With these overall offsetting revenue and expenses of $600,000 and the previous mentioned revenue enhancements the budget would be balanced and no carryover would be needed, assuming no new positions or programs being added the budget would be sustainable for the next six years.
Other funding options not included in the proposed budget that Welch explained included first an increase in the public safety fee by $2.00 to fund the proposed eliminated positions of Police Officers. He further explained that the lack of these two positions creates less than optimal situations for employees with these proposed eliminations. The School Resource Officer is a position that within this, that is important. Welch also added that further conversations are needed with the school district to discuss funding. Additionally, added was reducing or eliminating the Economic, Cultural, Tourism and Suitability and the Social Service Grants in unrestricted funds, as this could be an option to fund personnel. Long term funding options looked at are an increase in the Food and Beverage tax with 2% being dedicated to the general fund, an increase in the property tax, increasing Water and Wastewater Franchise fees to both being 10%, a Live Entertainment Ticket Tax and metering Pioneer parking lot.
The last options looked at for funding was developing a plan to ask voters to fund an Operating Levy. The State of Oregon Welch noted allows for 5 year operating levies with an increase in the property tax. The earliest that funds could be voted on would be November 2020. This levy could replace all or some of the utility fees.
Slattery began the question portion of the presentation by clarifying what the total deficit would be before revenue enhancements, not adding fees or increasing taxes. Welch explained that by just reducing expenses that the total would be just over 1.1 million dollars. He also added that some of the revenue enhancements listed such as increasing building fees, use of the health benefits fund, the non-transfer of the marijuana funds will have no impact on residents, but fees like the AFR fee would be added to a utility bill. Welch added the majority of the balancing proposal in revenue enhancements do not have an impact on fees and taxes of the general resident.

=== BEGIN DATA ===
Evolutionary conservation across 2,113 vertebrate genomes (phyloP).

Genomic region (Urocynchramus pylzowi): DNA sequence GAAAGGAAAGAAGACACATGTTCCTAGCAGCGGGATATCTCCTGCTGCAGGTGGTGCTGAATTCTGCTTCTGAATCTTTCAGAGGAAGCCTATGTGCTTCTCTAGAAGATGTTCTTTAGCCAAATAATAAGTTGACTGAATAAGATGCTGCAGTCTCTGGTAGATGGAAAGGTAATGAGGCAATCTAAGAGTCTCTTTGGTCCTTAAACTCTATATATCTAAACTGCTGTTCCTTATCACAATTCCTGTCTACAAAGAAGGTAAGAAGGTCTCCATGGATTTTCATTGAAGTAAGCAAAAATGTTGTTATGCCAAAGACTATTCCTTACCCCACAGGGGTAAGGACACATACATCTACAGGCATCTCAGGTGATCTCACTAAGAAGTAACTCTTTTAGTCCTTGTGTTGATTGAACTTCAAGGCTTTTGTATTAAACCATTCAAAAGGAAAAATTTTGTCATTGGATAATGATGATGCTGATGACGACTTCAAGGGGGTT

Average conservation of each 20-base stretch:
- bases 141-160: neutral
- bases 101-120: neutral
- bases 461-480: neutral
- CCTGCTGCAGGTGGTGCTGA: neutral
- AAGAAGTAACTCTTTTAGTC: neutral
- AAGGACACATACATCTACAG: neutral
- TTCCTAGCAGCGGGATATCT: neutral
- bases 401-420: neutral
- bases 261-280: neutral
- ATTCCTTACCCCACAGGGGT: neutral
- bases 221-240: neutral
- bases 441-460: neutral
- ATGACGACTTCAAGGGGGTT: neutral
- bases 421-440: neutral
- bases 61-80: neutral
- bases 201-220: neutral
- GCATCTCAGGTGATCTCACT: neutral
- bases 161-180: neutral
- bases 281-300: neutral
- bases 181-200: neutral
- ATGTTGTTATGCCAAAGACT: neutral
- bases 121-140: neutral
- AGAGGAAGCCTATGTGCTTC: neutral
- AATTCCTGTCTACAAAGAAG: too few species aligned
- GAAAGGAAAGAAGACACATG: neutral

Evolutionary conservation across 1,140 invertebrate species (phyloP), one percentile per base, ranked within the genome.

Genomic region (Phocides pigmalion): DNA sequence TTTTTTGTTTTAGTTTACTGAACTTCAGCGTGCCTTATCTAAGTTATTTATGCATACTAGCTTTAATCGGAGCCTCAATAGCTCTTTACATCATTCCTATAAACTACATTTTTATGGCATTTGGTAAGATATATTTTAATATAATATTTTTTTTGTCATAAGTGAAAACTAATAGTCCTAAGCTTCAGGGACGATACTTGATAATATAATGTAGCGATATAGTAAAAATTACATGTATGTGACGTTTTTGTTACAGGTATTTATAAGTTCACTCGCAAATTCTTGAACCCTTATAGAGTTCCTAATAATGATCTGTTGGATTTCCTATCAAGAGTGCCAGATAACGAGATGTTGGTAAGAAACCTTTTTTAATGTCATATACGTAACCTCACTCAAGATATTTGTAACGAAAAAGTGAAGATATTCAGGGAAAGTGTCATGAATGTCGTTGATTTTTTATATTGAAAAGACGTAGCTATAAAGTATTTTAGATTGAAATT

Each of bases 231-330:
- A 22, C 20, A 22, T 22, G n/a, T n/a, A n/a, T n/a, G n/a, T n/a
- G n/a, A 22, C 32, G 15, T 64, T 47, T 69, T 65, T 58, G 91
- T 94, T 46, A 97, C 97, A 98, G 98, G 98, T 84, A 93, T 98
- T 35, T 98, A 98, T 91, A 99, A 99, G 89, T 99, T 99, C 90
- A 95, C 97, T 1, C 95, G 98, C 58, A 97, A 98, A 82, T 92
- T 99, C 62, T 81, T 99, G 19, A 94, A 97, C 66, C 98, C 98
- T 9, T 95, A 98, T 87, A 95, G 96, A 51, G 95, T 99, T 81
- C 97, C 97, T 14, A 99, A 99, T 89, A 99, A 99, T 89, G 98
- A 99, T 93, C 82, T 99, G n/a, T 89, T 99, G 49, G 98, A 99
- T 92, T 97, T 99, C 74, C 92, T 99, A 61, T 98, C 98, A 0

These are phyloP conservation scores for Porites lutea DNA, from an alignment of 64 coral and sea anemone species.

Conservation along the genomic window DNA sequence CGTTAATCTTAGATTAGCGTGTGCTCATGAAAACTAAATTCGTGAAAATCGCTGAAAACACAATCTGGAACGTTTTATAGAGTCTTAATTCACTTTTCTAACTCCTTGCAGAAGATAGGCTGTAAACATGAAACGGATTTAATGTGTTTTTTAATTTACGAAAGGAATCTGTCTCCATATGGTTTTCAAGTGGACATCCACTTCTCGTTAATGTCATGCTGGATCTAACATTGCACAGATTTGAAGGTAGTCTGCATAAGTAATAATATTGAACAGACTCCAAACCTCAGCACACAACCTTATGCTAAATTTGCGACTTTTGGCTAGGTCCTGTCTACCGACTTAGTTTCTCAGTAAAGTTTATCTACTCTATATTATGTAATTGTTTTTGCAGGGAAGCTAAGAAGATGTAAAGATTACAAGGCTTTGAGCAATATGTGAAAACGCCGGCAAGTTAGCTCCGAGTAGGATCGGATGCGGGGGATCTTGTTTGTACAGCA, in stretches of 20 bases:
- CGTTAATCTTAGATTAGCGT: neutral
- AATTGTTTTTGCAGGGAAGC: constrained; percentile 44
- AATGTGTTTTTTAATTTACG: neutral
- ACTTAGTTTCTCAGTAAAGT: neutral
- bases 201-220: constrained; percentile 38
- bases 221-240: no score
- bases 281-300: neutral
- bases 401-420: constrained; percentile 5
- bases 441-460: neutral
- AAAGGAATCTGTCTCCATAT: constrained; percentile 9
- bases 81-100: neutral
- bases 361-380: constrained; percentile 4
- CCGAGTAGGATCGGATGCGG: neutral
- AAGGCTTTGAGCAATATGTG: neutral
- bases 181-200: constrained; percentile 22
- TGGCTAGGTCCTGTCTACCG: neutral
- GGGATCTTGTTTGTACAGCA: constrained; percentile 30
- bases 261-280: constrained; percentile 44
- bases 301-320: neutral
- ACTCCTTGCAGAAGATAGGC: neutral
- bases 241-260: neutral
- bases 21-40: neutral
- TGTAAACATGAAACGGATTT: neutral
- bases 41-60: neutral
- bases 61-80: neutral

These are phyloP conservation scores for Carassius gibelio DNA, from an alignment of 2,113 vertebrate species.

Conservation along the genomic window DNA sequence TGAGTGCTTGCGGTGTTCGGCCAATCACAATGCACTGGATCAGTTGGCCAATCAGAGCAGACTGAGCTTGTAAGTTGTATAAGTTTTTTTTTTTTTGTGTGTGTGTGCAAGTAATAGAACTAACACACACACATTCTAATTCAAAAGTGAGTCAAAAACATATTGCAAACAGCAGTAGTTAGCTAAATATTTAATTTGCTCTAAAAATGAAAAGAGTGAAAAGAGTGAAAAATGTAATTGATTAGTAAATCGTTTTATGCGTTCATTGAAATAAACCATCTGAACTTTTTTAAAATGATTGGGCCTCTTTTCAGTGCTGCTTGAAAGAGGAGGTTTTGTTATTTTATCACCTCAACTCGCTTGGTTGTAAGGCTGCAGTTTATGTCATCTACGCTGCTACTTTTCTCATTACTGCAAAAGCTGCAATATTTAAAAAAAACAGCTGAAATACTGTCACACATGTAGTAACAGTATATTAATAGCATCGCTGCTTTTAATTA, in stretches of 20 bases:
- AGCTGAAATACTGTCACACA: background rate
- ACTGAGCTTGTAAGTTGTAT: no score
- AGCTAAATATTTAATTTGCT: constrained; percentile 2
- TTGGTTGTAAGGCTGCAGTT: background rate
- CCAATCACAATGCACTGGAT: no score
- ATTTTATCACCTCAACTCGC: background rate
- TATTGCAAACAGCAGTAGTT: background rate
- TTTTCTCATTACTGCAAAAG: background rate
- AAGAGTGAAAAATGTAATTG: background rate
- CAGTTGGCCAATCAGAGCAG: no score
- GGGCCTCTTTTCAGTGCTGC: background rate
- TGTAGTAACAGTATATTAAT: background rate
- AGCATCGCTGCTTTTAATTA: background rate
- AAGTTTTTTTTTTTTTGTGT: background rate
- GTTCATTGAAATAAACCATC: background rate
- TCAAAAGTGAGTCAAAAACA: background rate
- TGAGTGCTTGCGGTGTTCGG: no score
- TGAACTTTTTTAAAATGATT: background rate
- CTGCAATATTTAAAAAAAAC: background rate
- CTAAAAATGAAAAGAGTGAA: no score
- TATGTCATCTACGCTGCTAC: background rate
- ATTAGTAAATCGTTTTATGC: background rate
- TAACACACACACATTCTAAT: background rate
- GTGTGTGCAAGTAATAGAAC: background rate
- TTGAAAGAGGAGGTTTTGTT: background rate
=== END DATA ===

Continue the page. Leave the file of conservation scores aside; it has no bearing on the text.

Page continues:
Moran stated that he was concerned that with the proposed revenue enhancements and that this would cause the City to slip back to their old ways and add to the addiction of spending. He followed up on Slattery’s comments by noting that the additional fees would have an impact on those wanting to build in the City, adding that this could make it cost prohibited. He added that he felt it was time to think out of the box, so that people would be attracted to live, build, invest and raise children in Ashland. And that if this does not happen we are doomed. Overall he would like to see a way to not increase fees and cutting spending.
Councilor Rosenthal added that it was mentioned that the budget as proposed will continue departmental operations, but from what he has seen there would be a changes in the levels of services from what is currently given. He added that with a department such as Fire potentially seeing this change in service and if they would be able to speak to the impacts that this would have on their department. Welch added that they would. Rosenthal also asked in regards to the credit card fees paid by the City and if this could be looked at. Welch explained that these fees are mostly in the Utility Billing Department and that a change in these fees would cause a reduction in the cost of providing a service to departments already creating a profit. He also added that this would help the Central Service Fund more than General Fund. He also reiterated that General Fund consist of three departments including Community Development, Police and Fire, as the major expenses of this fund.